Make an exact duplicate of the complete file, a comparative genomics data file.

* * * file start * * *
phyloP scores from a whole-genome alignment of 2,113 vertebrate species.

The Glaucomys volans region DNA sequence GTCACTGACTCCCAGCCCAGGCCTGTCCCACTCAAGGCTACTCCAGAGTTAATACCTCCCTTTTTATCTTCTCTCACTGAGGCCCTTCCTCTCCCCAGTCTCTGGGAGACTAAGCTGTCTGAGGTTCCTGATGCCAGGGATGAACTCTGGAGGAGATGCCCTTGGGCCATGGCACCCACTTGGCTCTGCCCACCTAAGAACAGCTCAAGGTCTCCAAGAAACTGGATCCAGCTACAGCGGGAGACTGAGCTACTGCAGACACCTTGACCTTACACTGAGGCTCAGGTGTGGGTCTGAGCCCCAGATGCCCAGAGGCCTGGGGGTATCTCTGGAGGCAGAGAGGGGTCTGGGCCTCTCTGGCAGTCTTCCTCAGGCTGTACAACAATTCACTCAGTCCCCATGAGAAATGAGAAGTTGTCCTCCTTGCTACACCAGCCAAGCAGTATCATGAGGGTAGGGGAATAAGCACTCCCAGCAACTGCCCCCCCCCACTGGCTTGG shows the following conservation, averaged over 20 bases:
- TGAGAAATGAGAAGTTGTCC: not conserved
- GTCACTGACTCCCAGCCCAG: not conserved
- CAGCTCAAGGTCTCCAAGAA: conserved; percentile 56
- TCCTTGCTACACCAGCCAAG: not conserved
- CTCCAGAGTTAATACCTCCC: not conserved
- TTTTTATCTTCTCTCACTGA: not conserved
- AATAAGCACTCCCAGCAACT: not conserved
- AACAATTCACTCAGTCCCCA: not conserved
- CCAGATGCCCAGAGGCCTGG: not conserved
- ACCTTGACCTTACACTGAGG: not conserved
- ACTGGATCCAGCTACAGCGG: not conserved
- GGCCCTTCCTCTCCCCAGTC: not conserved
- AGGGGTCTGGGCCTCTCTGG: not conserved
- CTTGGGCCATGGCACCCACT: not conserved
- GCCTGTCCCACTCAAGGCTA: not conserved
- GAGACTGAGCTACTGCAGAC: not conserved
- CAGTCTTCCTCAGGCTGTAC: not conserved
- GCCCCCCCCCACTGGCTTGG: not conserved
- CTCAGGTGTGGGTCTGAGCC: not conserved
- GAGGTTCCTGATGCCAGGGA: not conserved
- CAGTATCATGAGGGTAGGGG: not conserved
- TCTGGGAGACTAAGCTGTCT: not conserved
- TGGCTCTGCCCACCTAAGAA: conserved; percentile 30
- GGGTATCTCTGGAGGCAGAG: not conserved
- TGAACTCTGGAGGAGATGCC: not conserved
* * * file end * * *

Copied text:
phyloP scores from a whole-genome alignment of 2,113 vertebrate species.

The Glaucomys volans region DNA sequence GTCACTGACTCCCAGCCCAGGCCTGTCCCACTCAAGGCTACTCCAGAGTTAATACCTCCCTTTTTATCTTCTCTCACTGAGGCCCTTCCTCTCCCCAGTCTCTGGGAGACTAAGCTGTCTGAGGTTCCTGATGCCAGGGATGAACTCTGGAGGAGATGCCCTTGGGCCATGGCACCCACTTGGCTCTGCCCACCTAAGAACAGCTCAAGGTCTCCAAGAAACTGGATCCAGCTACAGCGGGAGACTGAGCTACTGCAGACACCTTGACCTTACACTGAGGCTCAGGTGTGGGTCTGAGCCCCAGATGCCCAGAGGCCTGGGGGTATCTCTGGAGGCAGAGAGGGGTCTGGGCCTCTCTGGCAGTCTTCCTCAGGCTGTACAACAATTCACTCAGTCCCCATGAGAAATGAGAAGTTGTCCTCCTTGCTACACCAGCCAAGCAGTATCATGAGGGTAGGGGAATAAGCACTCCCAGCAACTGCCCCCCCCCACTGGCTTGG shows the following conservation, averaged over 20 bases:
- TGAGAAATGAGAAGTTGTCC: not conserved
- GTCACTGACTCCCAGCCCAG: not conserved
- CAGCTCAAGGTCTCCAAGAA: conserved; percentile 56
- TCCTTGCTACACCAGCCAAG: not conserved
- CTCCAGAGTTAATACCTCCC: not conserved
- TTTTTATCTTCTCTCACTGA: not conserved
- AATAAGCACTCCCAGCAACT: not conserved
- AACAATTCACTCAGTCCCCA: not conserved
- CCAGATGCCCAGAGGCCTGG: not conserved
- ACCTTGACCTTACACTGAGG: not conserved
- ACTGGATCCAGCTACAGCGG: not conserved
- GGCCCTTCCTCTCCCCAGTC: not conserved
- AGGGGTCTGGGCCTCTCTGG: not conserved
- CTTGGGCCATGGCACCCACT: not conserved
- GCCTGTCCCACTCAAGGCTA: not conserved
- GAGACTGAGCTACTGCAGAC: not conserved
- CAGTCTTCCTCAGGCTGTAC: not conserved
- GCCCCCCCCCACTGGCTTGG: not conserved
- CTCAGGTGTGGGTCTGAGCC: not conserved
- GAGGTTCCTGATGCCAGGGA: not conserved
- CAGTATCATGAGGGTAGGGG: not conserved
- TCTGGGAGACTAAGCTGTCT: not conserved
- TGGCTCTGCCCACCTAAGAA: conserved; percentile 30
- GGGTATCTCTGGAGGCAGAG: not conserved
- TGAACTCTGGAGGAGATGCC: not conserved